With effect from 1 January 2008 the exchange of such information should be governed by conditions set out below with regard to the principle of availability, which means that, throughout the Union, a law enforcement officer in one Member State who needs information in order to perform his duties can obtain this from another Member State and that the law enforcement agency in the other Member State which holds this information will make it available for the stated purpose, taking into account the requirement of ongoing investigations in that State.

Without prejudice to work in progress (8) the Commission is invited to submit proposals by the end of 2005 at the latest for implementation of the principle of availability, in which the following key conditions should be strictly observed:

the exchange may only take place in order that legal tasks may be performed,

the integrity of the data to be exchanged must be guaranteed,

the need to protect sources of information and to secure the confidentiality of the data at all stages of the exchange, and subsequently,

common standards for access to the data and common technical standards must be applied,

supervision of respect for data protection, and appropriate control prior to and after the exchange must be ensured,

individuals must be protected from abuse of data and have the right to seek correction of incorrect data.

The methods of exchange of information should make full use of new technology and must be adapted to each type of information, where appropriate, through reciprocal access to or interoperability of national databases, or direct (on-line) access, including for Europol, to existing central EU databases such as the SIS. New centralised European databases should only be created on the basis of studies that have shown their added value.

2.2.   Terrorism

The European Council underlines that effective prevention and combating of terrorism in full compliance with fundamental rights requires Member States not to confine their activities to maintaining their own security, but to focus also on the security of the Union as a whole.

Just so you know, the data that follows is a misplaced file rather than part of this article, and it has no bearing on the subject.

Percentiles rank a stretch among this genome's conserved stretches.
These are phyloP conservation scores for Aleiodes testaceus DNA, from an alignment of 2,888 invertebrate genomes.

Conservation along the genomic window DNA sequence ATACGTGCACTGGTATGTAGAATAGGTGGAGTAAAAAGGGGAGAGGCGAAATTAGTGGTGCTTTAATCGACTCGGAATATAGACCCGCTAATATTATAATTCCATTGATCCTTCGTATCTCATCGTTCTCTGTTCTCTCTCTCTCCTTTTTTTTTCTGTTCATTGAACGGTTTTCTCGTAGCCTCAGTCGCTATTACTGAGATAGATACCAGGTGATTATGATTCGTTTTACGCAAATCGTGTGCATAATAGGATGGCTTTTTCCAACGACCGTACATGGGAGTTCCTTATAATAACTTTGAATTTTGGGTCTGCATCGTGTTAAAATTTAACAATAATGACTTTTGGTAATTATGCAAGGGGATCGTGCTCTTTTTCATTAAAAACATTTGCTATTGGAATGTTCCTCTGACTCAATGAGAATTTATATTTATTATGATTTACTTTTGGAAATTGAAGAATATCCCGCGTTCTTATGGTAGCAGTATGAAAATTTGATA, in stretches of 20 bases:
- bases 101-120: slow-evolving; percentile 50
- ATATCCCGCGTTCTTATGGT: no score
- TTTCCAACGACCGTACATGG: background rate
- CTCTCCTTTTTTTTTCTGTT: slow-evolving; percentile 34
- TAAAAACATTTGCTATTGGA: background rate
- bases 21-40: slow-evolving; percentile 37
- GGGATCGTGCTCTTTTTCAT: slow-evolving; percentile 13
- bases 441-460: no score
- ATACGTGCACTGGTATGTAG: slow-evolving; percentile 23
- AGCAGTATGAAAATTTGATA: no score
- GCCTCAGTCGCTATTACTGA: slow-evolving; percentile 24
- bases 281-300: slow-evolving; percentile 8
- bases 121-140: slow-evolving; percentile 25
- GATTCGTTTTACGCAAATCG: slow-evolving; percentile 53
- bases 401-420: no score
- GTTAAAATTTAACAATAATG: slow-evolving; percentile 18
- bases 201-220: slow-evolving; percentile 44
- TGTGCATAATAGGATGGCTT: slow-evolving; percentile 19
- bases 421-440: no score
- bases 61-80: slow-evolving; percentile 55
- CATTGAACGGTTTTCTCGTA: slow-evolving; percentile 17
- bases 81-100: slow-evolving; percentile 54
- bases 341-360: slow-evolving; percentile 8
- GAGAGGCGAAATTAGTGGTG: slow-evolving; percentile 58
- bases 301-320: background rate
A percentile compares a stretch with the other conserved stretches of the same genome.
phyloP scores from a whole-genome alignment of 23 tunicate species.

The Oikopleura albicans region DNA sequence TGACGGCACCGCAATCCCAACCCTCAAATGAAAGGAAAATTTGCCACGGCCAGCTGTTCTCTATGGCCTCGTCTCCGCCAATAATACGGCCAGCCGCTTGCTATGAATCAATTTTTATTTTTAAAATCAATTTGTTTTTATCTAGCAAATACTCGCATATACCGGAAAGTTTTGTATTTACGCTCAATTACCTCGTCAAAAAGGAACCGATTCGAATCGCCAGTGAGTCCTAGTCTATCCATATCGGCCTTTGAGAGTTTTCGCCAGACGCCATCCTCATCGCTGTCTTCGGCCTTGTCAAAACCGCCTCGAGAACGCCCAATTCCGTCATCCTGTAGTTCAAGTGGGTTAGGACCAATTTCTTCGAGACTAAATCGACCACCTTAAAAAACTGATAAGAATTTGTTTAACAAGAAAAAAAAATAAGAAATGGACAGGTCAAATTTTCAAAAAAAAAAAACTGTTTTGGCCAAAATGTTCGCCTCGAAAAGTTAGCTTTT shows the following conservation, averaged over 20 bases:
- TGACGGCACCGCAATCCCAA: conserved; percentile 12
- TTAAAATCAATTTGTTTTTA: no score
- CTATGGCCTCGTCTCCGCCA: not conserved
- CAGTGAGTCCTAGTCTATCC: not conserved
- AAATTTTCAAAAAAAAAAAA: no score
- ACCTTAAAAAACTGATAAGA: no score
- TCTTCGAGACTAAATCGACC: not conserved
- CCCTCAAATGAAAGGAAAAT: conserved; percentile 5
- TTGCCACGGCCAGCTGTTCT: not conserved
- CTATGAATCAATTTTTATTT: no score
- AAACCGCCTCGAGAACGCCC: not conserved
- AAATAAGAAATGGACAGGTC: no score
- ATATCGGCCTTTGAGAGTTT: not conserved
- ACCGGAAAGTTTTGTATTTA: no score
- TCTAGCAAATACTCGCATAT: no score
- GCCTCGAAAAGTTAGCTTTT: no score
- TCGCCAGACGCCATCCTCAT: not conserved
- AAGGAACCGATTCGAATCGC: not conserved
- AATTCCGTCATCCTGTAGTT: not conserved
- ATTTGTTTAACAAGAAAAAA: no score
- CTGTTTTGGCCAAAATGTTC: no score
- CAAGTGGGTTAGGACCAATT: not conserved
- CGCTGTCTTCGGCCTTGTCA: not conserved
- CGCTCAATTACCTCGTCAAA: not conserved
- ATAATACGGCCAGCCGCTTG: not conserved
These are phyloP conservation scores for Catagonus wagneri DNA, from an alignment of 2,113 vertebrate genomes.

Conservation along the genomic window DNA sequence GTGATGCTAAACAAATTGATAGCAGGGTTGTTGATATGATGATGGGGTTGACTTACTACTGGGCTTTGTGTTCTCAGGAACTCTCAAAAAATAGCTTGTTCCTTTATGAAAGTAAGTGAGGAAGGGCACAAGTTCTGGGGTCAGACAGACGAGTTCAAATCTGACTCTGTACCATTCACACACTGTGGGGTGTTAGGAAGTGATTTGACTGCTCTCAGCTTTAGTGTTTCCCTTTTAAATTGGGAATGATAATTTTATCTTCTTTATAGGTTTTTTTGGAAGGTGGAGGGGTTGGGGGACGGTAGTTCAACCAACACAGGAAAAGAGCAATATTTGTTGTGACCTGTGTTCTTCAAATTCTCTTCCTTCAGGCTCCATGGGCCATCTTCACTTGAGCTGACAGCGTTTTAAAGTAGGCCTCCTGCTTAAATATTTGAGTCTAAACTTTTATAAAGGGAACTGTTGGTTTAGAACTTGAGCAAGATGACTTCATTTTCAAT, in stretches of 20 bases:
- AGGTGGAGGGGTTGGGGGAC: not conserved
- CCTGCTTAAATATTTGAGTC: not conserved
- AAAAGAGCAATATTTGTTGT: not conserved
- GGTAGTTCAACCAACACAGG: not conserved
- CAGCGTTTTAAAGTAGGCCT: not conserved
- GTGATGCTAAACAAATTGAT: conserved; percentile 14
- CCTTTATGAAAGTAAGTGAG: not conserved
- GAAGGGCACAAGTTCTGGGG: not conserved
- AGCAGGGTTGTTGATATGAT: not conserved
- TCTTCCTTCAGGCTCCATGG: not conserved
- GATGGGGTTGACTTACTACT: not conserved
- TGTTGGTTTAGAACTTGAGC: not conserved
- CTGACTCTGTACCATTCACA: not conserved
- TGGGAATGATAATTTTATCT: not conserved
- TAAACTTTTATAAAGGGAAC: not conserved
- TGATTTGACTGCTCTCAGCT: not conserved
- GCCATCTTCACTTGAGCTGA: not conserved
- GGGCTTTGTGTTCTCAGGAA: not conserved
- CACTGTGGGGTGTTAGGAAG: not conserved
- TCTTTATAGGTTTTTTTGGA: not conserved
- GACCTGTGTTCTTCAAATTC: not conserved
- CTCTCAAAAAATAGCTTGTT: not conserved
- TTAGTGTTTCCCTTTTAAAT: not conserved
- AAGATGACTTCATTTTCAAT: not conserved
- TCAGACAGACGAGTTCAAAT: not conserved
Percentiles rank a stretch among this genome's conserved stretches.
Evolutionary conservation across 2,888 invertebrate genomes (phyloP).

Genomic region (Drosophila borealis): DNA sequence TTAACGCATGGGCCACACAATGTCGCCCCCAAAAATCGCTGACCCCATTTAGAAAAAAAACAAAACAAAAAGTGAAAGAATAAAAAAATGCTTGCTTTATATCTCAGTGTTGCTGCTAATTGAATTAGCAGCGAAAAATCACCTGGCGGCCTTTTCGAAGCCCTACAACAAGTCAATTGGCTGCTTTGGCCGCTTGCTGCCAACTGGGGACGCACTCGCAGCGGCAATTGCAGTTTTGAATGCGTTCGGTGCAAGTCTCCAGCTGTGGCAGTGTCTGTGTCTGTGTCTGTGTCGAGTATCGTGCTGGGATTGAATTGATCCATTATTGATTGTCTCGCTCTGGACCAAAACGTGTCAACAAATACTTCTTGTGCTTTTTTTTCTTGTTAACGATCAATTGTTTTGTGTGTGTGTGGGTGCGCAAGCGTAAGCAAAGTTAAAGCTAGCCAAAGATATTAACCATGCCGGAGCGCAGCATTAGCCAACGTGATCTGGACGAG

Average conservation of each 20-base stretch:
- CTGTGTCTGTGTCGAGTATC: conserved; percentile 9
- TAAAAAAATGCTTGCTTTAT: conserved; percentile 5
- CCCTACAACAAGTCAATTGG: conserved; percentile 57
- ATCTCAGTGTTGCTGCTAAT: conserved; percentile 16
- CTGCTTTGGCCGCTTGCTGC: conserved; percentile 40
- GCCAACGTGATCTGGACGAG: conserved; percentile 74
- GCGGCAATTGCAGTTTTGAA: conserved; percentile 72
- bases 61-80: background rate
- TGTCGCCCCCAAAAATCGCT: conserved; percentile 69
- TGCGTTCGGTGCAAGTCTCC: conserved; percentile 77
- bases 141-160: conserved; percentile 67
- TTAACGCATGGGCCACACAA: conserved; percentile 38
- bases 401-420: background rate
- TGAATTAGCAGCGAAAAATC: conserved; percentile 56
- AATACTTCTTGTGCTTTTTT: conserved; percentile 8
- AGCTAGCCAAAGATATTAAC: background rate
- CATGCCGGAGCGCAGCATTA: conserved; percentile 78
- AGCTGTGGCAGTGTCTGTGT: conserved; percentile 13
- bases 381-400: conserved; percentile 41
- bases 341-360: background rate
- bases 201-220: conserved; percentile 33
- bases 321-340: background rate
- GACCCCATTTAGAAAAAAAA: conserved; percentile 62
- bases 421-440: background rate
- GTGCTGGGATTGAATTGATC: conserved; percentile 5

As a goal this means that Member States:

use the powers of their intelligence and security services not only to counter threats to their own security, but also, as the case may be, to protect the internal security of the other Member States,

bring immediately to the attention of the competent authorities of other Member States any information available to their services which concerns threats to the internal security of these other Member States,

in cases where persons or goods are under surveillance by security services in connection with terrorist threats, ensure that no gaps occur in their surveillance as a result of their crossing a border,

In the short term all the elements of the European Council's declaration of 25 March 2004 and the EU action plan on combating terrorism must continue to be implemented in full, notably that enhanced use of Europol and Eurojust should be made and the EU Counter Terrorism Coordinator is encouraged to promote progress.

In this context the European Council recalls its invitation to the Commission to bring forward a proposal for a common EU approach to the use of passengers data for border and aviation security and other law enforcement purposes (9).

The high level of exchange of information between security services shall be maintained. Nevertheless it should be improved, taking into account the overall principle of availability as described above in paragraph 2.1 and giving particular consideration to the special circumstances that apply to the working methods of security services, e.g. the need to secure the methods of collecting information, the sources of information and the continued confidentiality of the data after the exchange.

With effect from 1 January 2005, SitCen will provide the Council with strategic analysis of the terrorist threat based on intelligence from Member States' intelligence and security services and, where appropriate, on information provided by Europol.